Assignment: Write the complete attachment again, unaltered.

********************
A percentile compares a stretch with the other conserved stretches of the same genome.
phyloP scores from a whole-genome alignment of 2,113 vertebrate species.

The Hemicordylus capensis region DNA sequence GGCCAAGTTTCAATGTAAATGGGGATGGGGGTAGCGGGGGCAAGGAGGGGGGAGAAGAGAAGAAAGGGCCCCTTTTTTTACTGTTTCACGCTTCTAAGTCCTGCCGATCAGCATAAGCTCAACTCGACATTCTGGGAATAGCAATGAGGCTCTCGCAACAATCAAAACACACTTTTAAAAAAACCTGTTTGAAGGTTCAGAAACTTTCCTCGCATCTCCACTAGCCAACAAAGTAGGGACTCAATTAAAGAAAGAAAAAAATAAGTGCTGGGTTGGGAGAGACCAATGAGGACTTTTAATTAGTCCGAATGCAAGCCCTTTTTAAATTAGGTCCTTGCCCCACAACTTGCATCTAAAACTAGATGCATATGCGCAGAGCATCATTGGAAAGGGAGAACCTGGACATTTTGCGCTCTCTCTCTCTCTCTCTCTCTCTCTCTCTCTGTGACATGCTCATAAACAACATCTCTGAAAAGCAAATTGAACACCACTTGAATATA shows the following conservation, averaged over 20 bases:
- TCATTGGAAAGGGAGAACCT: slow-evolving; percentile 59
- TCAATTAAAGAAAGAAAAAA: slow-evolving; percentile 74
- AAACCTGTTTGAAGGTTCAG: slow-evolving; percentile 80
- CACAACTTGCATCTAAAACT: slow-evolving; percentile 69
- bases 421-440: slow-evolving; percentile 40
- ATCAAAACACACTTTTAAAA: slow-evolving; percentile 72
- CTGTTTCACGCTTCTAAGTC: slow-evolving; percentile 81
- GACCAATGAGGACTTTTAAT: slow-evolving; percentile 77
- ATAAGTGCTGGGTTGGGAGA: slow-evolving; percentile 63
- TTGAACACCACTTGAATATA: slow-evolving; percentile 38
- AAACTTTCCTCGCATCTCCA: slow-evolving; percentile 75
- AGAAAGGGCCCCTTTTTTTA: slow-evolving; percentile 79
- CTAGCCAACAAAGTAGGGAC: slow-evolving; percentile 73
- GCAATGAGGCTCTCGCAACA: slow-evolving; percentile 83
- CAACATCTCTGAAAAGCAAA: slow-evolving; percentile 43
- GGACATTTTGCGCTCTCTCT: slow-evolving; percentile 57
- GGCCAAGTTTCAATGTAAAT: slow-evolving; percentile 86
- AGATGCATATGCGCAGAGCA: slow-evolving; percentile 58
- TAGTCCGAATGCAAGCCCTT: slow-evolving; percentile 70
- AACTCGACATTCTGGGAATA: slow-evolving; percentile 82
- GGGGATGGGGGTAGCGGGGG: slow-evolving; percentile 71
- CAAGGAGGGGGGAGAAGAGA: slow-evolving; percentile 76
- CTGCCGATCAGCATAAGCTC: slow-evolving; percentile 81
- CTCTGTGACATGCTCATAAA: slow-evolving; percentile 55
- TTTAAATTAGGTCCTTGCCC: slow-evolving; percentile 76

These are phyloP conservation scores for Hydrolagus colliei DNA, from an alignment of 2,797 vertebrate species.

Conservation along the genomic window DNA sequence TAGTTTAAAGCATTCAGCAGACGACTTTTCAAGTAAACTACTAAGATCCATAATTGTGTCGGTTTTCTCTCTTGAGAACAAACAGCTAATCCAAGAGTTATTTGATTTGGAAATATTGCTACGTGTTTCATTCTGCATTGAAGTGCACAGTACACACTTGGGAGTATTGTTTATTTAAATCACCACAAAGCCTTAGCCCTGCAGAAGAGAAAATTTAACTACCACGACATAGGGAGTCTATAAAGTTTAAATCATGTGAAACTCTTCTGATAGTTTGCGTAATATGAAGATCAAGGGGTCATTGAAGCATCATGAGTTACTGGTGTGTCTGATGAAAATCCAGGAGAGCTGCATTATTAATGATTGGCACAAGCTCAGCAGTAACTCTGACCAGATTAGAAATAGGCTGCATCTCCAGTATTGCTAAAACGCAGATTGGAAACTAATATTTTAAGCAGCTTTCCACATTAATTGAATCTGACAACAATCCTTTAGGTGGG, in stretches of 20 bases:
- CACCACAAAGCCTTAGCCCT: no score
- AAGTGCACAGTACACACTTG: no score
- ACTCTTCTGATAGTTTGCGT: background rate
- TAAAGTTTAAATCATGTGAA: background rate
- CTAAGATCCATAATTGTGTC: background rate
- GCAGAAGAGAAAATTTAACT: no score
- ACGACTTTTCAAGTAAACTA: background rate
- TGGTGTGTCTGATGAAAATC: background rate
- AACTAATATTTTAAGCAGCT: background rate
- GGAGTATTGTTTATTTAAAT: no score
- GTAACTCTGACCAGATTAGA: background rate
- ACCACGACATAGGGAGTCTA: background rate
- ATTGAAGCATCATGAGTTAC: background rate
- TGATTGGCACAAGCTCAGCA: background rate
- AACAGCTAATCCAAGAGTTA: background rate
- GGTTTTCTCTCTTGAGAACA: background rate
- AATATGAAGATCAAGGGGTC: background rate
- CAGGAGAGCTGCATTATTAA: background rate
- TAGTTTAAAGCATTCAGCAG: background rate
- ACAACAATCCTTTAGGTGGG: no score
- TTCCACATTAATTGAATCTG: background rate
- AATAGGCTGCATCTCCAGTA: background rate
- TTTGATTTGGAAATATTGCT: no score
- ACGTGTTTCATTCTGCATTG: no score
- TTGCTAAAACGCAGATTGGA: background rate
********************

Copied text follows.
A percentile compares a stretch with the other conserved stretches of the same genome.
phyloP scores from a whole-genome alignment of 2,113 vertebrate species.

The Hemicordylus capensis region DNA sequence GGCCAAGTTTCAATGTAAATGGGGATGGGGGTAGCGGGGGCAAGGAGGGGGGAGAAGAGAAGAAAGGGCCCCTTTTTTTACTGTTTCACGCTTCTAAGTCCTGCCGATCAGCATAAGCTCAACTCGACATTCTGGGAATAGCAATGAGGCTCTCGCAACAATCAAAACACACTTTTAAAAAAACCTGTTTGAAGGTTCAGAAACTTTCCTCGCATCTCCACTAGCCAACAAAGTAGGGACTCAATTAAAGAAAGAAAAAAATAAGTGCTGGGTTGGGAGAGACCAATGAGGACTTTTAATTAGTCCGAATGCAAGCCCTTTTTAAATTAGGTCCTTGCCCCACAACTTGCATCTAAAACTAGATGCATATGCGCAGAGCATCATTGGAAAGGGAGAACCTGGACATTTTGCGCTCTCTCTCTCTCTCTCTCTCTCTCTCTCTCTGTGACATGCTCATAAACAACATCTCTGAAAAGCAAATTGAACACCACTTGAATATA shows the following conservation, averaged over 20 bases:
- TCATTGGAAAGGGAGAACCT: slow-evolving; percentile 59
- TCAATTAAAGAAAGAAAAAA: slow-evolving; percentile 74
- AAACCTGTTTGAAGGTTCAG: slow-evolving; percentile 80
- CACAACTTGCATCTAAAACT: slow-evolving; percentile 69
- bases 421-440: slow-evolving; percentile 40
- ATCAAAACACACTTTTAAAA: slow-evolving; percentile 72
- CTGTTTCACGCTTCTAAGTC: slow-evolving; percentile 81
- GACCAATGAGGACTTTTAAT: slow-evolving; percentile 77
- ATAAGTGCTGGGTTGGGAGA: slow-evolving; percentile 63
- TTGAACACCACTTGAATATA: slow-evolving; percentile 38
- AAACTTTCCTCGCATCTCCA: slow-evolving; percentile 75
- AGAAAGGGCCCCTTTTTTTA: slow-evolving; percentile 79
- CTAGCCAACAAAGTAGGGAC: slow-evolving; percentile 73
- GCAATGAGGCTCTCGCAACA: slow-evolving; percentile 83
- CAACATCTCTGAAAAGCAAA: slow-evolving; percentile 43
- GGACATTTTGCGCTCTCTCT: slow-evolving; percentile 57
- GGCCAAGTTTCAATGTAAAT: slow-evolving; percentile 86
- AGATGCATATGCGCAGAGCA: slow-evolving; percentile 58
- TAGTCCGAATGCAAGCCCTT: slow-evolving; percentile 70
- AACTCGACATTCTGGGAATA: slow-evolving; percentile 82
- GGGGATGGGGGTAGCGGGGG: slow-evolving; percentile 71
- CAAGGAGGGGGGAGAAGAGA: slow-evolving; percentile 76
- CTGCCGATCAGCATAAGCTC: slow-evolving; percentile 81
- CTCTGTGACATGCTCATAAA: slow-evolving; percentile 55
- TTTAAATTAGGTCCTTGCCC: slow-evolving; percentile 76

These are phyloP conservation scores for Hydrolagus colliei DNA, from an alignment of 2,797 vertebrate species.

Conservation along the genomic window DNA sequence TAGTTTAAAGCATTCAGCAGACGACTTTTCAAGTAAACTACTAAGATCCATAATTGTGTCGGTTTTCTCTCTTGAGAACAAACAGCTAATCCAAGAGTTATTTGATTTGGAAATATTGCTACGTGTTTCATTCTGCATTGAAGTGCACAGTACACACTTGGGAGTATTGTTTATTTAAATCACCACAAAGCCTTAGCCCTGCAGAAGAGAAAATTTAACTACCACGACATAGGGAGTCTATAAAGTTTAAATCATGTGAAACTCTTCTGATAGTTTGCGTAATATGAAGATCAAGGGGTCATTGAAGCATCATGAGTTACTGGTGTGTCTGATGAAAATCCAGGAGAGCTGCATTATTAATGATTGGCACAAGCTCAGCAGTAACTCTGACCAGATTAGAAATAGGCTGCATCTCCAGTATTGCTAAAACGCAGATTGGAAACTAATATTTTAAGCAGCTTTCCACATTAATTGAATCTGACAACAATCCTTTAGGTGGG, in stretches of 20 bases:
- CACCACAAAGCCTTAGCCCT: no score
- AAGTGCACAGTACACACTTG: no score
- ACTCTTCTGATAGTTTGCGT: background rate
- TAAAGTTTAAATCATGTGAA: background rate
- CTAAGATCCATAATTGTGTC: background rate
- GCAGAAGAGAAAATTTAACT: no score
- ACGACTTTTCAAGTAAACTA: background rate
- TGGTGTGTCTGATGAAAATC: background rate
- AACTAATATTTTAAGCAGCT: background rate
- GGAGTATTGTTTATTTAAAT: no score
- GTAACTCTGACCAGATTAGA: background rate
- ACCACGACATAGGGAGTCTA: background rate
- ATTGAAGCATCATGAGTTAC: background rate
- TGATTGGCACAAGCTCAGCA: background rate
- AACAGCTAATCCAAGAGTTA: background rate
- GGTTTTCTCTCTTGAGAACA: background rate
- AATATGAAGATCAAGGGGTC: background rate
- CAGGAGAGCTGCATTATTAA: background rate
- TAGTTTAAAGCATTCAGCAG: background rate
- ACAACAATCCTTTAGGTGGG: no score
- TTCCACATTAATTGAATCTG: background rate
- AATAGGCTGCATCTCCAGTA: background rate
- TTTGATTTGGAAATATTGCT: no score
- ACGTGTTTCATTCTGCATTG: no score
- TTGCTAAAACGCAGATTGGA: background rate